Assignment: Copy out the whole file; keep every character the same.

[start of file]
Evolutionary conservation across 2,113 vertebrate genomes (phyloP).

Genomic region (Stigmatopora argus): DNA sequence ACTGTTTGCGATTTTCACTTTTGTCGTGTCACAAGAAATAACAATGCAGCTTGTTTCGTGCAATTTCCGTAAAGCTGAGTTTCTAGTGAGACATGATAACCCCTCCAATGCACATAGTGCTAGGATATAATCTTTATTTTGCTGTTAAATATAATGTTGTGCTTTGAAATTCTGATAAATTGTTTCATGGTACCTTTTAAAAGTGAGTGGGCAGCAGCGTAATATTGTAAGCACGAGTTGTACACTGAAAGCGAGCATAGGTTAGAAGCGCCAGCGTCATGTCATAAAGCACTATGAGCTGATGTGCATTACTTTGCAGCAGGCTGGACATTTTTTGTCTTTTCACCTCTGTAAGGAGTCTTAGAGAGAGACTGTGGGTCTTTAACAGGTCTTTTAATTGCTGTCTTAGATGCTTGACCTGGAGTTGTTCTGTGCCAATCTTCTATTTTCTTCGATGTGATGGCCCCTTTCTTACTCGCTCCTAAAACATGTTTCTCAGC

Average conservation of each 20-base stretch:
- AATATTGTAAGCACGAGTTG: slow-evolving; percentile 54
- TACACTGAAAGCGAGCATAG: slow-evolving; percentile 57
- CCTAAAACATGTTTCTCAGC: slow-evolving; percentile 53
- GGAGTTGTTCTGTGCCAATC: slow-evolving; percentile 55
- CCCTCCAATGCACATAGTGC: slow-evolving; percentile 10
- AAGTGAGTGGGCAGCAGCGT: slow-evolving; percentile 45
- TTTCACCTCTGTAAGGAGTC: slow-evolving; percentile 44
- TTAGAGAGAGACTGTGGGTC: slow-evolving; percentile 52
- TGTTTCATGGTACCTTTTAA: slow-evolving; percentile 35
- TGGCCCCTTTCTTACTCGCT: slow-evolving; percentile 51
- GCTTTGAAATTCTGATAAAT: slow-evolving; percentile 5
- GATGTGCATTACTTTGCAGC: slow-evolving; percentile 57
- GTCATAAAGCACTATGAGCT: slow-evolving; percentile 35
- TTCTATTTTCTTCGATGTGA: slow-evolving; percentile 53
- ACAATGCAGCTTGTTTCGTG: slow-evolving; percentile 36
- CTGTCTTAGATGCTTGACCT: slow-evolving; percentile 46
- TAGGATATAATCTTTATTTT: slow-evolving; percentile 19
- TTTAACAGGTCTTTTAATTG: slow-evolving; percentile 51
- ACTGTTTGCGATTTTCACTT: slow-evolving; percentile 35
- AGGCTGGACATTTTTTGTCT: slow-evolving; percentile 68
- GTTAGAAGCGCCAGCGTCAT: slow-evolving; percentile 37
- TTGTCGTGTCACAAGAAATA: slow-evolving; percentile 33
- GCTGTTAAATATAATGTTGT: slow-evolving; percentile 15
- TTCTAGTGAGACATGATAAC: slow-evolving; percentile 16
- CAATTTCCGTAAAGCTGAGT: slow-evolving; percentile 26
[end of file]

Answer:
Evolutionary conservation across 2,113 vertebrate genomes (phyloP).

Genomic region (Stigmatopora argus): DNA sequence ACTGTTTGCGATTTTCACTTTTGTCGTGTCACAAGAAATAACAATGCAGCTTGTTTCGTGCAATTTCCGTAAAGCTGAGTTTCTAGTGAGACATGATAACCCCTCCAATGCACATAGTGCTAGGATATAATCTTTATTTTGCTGTTAAATATAATGTTGTGCTTTGAAATTCTGATAAATTGTTTCATGGTACCTTTTAAAAGTGAGTGGGCAGCAGCGTAATATTGTAAGCACGAGTTGTACACTGAAAGCGAGCATAGGTTAGAAGCGCCAGCGTCATGTCATAAAGCACTATGAGCTGATGTGCATTACTTTGCAGCAGGCTGGACATTTTTTGTCTTTTCACCTCTGTAAGGAGTCTTAGAGAGAGACTGTGGGTCTTTAACAGGTCTTTTAATTGCTGTCTTAGATGCTTGACCTGGAGTTGTTCTGTGCCAATCTTCTATTTTCTTCGATGTGATGGCCCCTTTCTTACTCGCTCCTAAAACATGTTTCTCAGC

Average conservation of each 20-base stretch:
- AATATTGTAAGCACGAGTTG: slow-evolving; percentile 54
- TACACTGAAAGCGAGCATAG: slow-evolving; percentile 57
- CCTAAAACATGTTTCTCAGC: slow-evolving; percentile 53
- GGAGTTGTTCTGTGCCAATC: slow-evolving; percentile 55
- CCCTCCAATGCACATAGTGC: slow-evolving; percentile 10
- AAGTGAGTGGGCAGCAGCGT: slow-evolving; percentile 45
- TTTCACCTCTGTAAGGAGTC: slow-evolving; percentile 44
- TTAGAGAGAGACTGTGGGTC: slow-evolving; percentile 52
- TGTTTCATGGTACCTTTTAA: slow-evolving; percentile 35
- TGGCCCCTTTCTTACTCGCT: slow-evolving; percentile 51
- GCTTTGAAATTCTGATAAAT: slow-evolving; percentile 5
- GATGTGCATTACTTTGCAGC: slow-evolving; percentile 57
- GTCATAAAGCACTATGAGCT: slow-evolving; percentile 35
- TTCTATTTTCTTCGATGTGA: slow-evolving; percentile 53
- ACAATGCAGCTTGTTTCGTG: slow-evolving; percentile 36
- CTGTCTTAGATGCTTGACCT: slow-evolving; percentile 46
- TAGGATATAATCTTTATTTT: slow-evolving; percentile 19
- TTTAACAGGTCTTTTAATTG: slow-evolving; percentile 51
- ACTGTTTGCGATTTTCACTT: slow-evolving; percentile 35
- AGGCTGGACATTTTTTGTCT: slow-evolving; percentile 68
- GTTAGAAGCGCCAGCGTCAT: slow-evolving; percentile 37
- TTGTCGTGTCACAAGAAATA: slow-evolving; percentile 33
- GCTGTTAAATATAATGTTGT: slow-evolving; percentile 15
- TTCTAGTGAGACATGATAAC: slow-evolving; percentile 16
- CAATTTCCGTAAAGCTGAGT: slow-evolving; percentile 26